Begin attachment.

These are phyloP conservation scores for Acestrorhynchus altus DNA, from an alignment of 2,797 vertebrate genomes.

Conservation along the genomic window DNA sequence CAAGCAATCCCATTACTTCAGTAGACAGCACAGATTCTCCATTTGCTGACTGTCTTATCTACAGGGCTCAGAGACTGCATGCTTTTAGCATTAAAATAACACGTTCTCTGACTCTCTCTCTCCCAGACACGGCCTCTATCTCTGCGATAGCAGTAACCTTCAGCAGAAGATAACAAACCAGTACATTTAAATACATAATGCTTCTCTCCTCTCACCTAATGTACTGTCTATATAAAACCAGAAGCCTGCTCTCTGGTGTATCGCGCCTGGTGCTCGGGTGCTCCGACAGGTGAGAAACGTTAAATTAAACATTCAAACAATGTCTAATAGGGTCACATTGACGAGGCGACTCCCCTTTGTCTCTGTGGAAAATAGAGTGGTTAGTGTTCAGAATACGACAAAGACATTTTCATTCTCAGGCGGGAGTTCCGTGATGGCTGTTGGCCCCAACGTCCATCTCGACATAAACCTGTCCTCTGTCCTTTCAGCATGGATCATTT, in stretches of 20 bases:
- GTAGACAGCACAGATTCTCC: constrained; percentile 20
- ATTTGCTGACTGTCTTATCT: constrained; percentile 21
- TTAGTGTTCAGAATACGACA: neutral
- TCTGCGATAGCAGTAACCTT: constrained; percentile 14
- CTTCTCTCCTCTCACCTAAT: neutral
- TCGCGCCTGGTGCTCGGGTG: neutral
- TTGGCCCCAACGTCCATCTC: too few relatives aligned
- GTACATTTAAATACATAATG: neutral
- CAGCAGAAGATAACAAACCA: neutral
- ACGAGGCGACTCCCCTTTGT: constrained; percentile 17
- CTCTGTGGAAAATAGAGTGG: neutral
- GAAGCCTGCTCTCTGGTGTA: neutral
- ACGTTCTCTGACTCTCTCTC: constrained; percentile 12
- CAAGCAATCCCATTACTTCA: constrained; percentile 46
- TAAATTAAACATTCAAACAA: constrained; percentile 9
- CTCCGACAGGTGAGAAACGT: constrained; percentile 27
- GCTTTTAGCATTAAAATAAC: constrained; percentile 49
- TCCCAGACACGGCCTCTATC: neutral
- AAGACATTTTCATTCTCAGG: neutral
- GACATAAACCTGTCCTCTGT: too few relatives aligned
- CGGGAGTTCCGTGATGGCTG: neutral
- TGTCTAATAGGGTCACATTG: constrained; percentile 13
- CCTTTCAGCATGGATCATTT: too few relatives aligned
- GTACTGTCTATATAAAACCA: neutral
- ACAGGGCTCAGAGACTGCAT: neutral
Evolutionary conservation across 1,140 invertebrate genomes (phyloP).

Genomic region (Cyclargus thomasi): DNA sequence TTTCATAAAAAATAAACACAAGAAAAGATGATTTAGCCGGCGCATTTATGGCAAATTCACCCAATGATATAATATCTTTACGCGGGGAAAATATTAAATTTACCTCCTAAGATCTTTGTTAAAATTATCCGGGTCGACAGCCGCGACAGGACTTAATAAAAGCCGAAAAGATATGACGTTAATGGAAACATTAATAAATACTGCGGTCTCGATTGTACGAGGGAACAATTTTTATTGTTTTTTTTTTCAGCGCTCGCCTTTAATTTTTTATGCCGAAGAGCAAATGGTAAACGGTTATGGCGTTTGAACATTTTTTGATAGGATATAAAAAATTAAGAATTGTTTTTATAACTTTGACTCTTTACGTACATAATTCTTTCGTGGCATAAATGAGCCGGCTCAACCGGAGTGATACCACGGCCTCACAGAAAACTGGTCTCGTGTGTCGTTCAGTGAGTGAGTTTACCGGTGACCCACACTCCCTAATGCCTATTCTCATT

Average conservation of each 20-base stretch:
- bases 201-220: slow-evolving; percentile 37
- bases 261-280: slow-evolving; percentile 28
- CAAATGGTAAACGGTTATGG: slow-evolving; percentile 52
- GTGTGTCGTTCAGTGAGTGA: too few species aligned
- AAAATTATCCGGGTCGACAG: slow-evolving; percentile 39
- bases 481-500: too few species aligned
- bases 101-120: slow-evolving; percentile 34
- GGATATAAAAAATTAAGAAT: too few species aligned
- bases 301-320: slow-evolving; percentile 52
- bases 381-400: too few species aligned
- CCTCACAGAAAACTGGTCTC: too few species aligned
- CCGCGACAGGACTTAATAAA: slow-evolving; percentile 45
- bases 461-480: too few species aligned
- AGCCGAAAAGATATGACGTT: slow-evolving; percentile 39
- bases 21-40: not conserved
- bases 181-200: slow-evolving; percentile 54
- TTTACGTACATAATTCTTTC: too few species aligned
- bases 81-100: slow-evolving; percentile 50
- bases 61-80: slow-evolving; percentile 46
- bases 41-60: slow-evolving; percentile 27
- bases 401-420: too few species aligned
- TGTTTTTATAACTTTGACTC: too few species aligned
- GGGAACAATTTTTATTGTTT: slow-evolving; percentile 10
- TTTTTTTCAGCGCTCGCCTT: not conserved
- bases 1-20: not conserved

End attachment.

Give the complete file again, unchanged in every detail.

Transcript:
These are phyloP conservation scores for Acestrorhynchus altus DNA, from an alignment of 2,797 vertebrate genomes.

Conservation along the genomic window DNA sequence CAAGCAATCCCATTACTTCAGTAGACAGCACAGATTCTCCATTTGCTGACTGTCTTATCTACAGGGCTCAGAGACTGCATGCTTTTAGCATTAAAATAACACGTTCTCTGACTCTCTCTCTCCCAGACACGGCCTCTATCTCTGCGATAGCAGTAACCTTCAGCAGAAGATAACAAACCAGTACATTTAAATACATAATGCTTCTCTCCTCTCACCTAATGTACTGTCTATATAAAACCAGAAGCCTGCTCTCTGGTGTATCGCGCCTGGTGCTCGGGTGCTCCGACAGGTGAGAAACGTTAAATTAAACATTCAAACAATGTCTAATAGGGTCACATTGACGAGGCGACTCCCCTTTGTCTCTGTGGAAAATAGAGTGGTTAGTGTTCAGAATACGACAAAGACATTTTCATTCTCAGGCGGGAGTTCCGTGATGGCTGTTGGCCCCAACGTCCATCTCGACATAAACCTGTCCTCTGTCCTTTCAGCATGGATCATTT, in stretches of 20 bases:
- GTAGACAGCACAGATTCTCC: constrained; percentile 20
- ATTTGCTGACTGTCTTATCT: constrained; percentile 21
- TTAGTGTTCAGAATACGACA: neutral
- TCTGCGATAGCAGTAACCTT: constrained; percentile 14
- CTTCTCTCCTCTCACCTAAT: neutral
- TCGCGCCTGGTGCTCGGGTG: neutral
- TTGGCCCCAACGTCCATCTC: too few relatives aligned
- GTACATTTAAATACATAATG: neutral
- CAGCAGAAGATAACAAACCA: neutral
- ACGAGGCGACTCCCCTTTGT: constrained; percentile 17
- CTCTGTGGAAAATAGAGTGG: neutral
- GAAGCCTGCTCTCTGGTGTA: neutral
- ACGTTCTCTGACTCTCTCTC: constrained; percentile 12
- CAAGCAATCCCATTACTTCA: constrained; percentile 46
- TAAATTAAACATTCAAACAA: constrained; percentile 9
- CTCCGACAGGTGAGAAACGT: constrained; percentile 27
- GCTTTTAGCATTAAAATAAC: constrained; percentile 49
- TCCCAGACACGGCCTCTATC: neutral
- AAGACATTTTCATTCTCAGG: neutral
- GACATAAACCTGTCCTCTGT: too few relatives aligned
- CGGGAGTTCCGTGATGGCTG: neutral
- TGTCTAATAGGGTCACATTG: constrained; percentile 13
- CCTTTCAGCATGGATCATTT: too few relatives aligned
- GTACTGTCTATATAAAACCA: neutral
- ACAGGGCTCAGAGACTGCAT: neutral
Evolutionary conservation across 1,140 invertebrate genomes (phyloP).

Genomic region (Cyclargus thomasi): DNA sequence TTTCATAAAAAATAAACACAAGAAAAGATGATTTAGCCGGCGCATTTATGGCAAATTCACCCAATGATATAATATCTTTACGCGGGGAAAATATTAAATTTACCTCCTAAGATCTTTGTTAAAATTATCCGGGTCGACAGCCGCGACAGGACTTAATAAAAGCCGAAAAGATATGACGTTAATGGAAACATTAATAAATACTGCGGTCTCGATTGTACGAGGGAACAATTTTTATTGTTTTTTTTTTCAGCGCTCGCCTTTAATTTTTTATGCCGAAGAGCAAATGGTAAACGGTTATGGCGTTTGAACATTTTTTGATAGGATATAAAAAATTAAGAATTGTTTTTATAACTTTGACTCTTTACGTACATAATTCTTTCGTGGCATAAATGAGCCGGCTCAACCGGAGTGATACCACGGCCTCACAGAAAACTGGTCTCGTGTGTCGTTCAGTGAGTGAGTTTACCGGTGACCCACACTCCCTAATGCCTATTCTCATT

Average conservation of each 20-base stretch:
- bases 201-220: slow-evolving; percentile 37
- bases 261-280: slow-evolving; percentile 28
- CAAATGGTAAACGGTTATGG: slow-evolving; percentile 52
- GTGTGTCGTTCAGTGAGTGA: too few species aligned
- AAAATTATCCGGGTCGACAG: slow-evolving; percentile 39
- bases 481-500: too few species aligned
- bases 101-120: slow-evolving; percentile 34
- GGATATAAAAAATTAAGAAT: too few species aligned
- bases 301-320: slow-evolving; percentile 52
- bases 381-400: too few species aligned
- CCTCACAGAAAACTGGTCTC: too few species aligned
- CCGCGACAGGACTTAATAAA: slow-evolving; percentile 45
- bases 461-480: too few species aligned
- AGCCGAAAAGATATGACGTT: slow-evolving; percentile 39
- bases 21-40: not conserved
- bases 181-200: slow-evolving; percentile 54
- TTTACGTACATAATTCTTTC: too few species aligned
- bases 81-100: slow-evolving; percentile 50
- bases 61-80: slow-evolving; percentile 46
- bases 41-60: slow-evolving; percentile 27
- bases 401-420: too few species aligned
- TGTTTTTATAACTTTGACTC: too few species aligned
- GGGAACAATTTTTATTGTTT: slow-evolving; percentile 10
- TTTTTTTCAGCGCTCGCCTT: not conserved
- bases 1-20: not conserved